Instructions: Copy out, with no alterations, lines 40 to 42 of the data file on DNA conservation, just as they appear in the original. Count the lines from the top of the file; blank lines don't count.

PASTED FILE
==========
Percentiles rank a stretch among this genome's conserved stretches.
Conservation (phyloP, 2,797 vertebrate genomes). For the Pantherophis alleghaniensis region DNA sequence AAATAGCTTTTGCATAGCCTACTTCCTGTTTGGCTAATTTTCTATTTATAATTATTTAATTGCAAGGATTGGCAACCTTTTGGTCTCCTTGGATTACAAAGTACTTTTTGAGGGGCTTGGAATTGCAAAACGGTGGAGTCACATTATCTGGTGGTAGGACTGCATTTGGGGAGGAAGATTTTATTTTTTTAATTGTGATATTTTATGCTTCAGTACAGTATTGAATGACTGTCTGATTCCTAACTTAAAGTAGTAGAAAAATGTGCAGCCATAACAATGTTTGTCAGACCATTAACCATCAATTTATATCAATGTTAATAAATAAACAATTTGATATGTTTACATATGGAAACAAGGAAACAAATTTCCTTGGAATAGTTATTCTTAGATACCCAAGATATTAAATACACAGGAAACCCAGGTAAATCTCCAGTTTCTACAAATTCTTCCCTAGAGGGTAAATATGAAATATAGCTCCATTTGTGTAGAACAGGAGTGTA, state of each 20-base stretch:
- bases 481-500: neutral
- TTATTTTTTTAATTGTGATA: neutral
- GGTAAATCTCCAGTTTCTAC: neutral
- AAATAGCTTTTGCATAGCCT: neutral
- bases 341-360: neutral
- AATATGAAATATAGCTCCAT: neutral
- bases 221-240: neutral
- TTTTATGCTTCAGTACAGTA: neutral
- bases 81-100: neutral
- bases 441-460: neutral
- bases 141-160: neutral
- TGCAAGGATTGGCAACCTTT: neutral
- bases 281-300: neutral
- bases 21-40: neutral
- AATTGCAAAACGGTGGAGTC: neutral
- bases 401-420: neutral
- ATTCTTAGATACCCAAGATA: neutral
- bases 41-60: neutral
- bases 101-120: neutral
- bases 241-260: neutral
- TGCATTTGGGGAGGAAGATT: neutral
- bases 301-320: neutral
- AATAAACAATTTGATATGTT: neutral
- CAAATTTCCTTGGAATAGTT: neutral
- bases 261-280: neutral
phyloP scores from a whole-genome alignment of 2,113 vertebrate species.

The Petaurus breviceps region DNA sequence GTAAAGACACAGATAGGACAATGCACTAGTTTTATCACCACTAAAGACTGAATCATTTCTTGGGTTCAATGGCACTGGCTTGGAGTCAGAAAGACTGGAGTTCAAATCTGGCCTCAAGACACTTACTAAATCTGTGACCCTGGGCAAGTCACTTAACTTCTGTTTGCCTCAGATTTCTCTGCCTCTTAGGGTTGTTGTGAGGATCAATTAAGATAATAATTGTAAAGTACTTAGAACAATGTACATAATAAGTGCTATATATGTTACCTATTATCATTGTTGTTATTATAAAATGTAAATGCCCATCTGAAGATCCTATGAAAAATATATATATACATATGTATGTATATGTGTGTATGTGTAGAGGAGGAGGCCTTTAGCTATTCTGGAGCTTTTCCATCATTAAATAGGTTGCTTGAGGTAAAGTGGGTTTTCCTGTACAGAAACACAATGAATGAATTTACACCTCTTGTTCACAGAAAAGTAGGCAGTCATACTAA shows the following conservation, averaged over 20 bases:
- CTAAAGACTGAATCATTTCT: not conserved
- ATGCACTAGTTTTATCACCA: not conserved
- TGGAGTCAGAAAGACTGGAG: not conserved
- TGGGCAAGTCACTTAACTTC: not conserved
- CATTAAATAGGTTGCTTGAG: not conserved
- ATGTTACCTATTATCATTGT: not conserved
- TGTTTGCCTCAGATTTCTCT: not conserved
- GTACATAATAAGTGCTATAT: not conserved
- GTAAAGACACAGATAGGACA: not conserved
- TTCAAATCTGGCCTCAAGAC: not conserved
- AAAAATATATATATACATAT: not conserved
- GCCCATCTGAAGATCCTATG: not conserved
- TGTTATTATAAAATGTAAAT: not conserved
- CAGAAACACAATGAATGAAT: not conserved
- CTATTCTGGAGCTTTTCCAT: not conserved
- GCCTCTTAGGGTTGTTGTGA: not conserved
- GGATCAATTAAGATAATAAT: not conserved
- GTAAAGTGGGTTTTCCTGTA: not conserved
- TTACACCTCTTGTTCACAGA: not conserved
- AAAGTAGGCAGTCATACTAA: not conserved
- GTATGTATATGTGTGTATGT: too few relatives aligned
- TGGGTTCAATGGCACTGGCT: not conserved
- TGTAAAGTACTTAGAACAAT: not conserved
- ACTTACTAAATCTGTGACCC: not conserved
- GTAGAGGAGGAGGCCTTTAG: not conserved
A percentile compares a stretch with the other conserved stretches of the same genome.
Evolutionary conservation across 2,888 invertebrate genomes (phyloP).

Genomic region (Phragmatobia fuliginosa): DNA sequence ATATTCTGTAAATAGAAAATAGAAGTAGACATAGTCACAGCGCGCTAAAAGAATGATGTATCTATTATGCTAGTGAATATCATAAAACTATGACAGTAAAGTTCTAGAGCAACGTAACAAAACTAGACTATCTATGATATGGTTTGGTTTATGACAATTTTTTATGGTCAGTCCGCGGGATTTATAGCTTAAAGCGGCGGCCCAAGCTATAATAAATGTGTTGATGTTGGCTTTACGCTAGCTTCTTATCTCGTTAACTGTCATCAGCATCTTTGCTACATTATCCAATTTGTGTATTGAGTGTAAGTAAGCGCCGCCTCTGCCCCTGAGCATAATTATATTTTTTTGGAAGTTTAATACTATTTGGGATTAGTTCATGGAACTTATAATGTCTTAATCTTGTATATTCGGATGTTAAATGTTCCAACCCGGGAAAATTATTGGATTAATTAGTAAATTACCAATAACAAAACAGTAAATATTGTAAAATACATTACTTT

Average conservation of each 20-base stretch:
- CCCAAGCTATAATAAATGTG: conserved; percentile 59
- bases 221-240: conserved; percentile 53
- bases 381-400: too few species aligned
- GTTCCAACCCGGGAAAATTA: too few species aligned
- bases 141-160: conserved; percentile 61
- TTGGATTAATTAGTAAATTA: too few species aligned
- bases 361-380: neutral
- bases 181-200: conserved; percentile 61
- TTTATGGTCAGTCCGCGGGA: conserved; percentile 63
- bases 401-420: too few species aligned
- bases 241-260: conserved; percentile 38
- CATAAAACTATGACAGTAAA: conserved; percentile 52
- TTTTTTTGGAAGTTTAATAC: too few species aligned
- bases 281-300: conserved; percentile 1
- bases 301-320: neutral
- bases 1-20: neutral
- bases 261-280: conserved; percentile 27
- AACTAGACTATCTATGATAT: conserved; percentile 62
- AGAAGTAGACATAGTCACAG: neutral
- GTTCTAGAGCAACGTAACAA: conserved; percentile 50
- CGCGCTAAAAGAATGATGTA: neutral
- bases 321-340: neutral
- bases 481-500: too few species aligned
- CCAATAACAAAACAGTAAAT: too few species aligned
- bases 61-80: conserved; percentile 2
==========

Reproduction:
- AAAAATATATATATACATAT: not conserved
- GCCCATCTGAAGATCCTATG: not conserved
- TGTTATTATAAAATGTAAAT: not conserved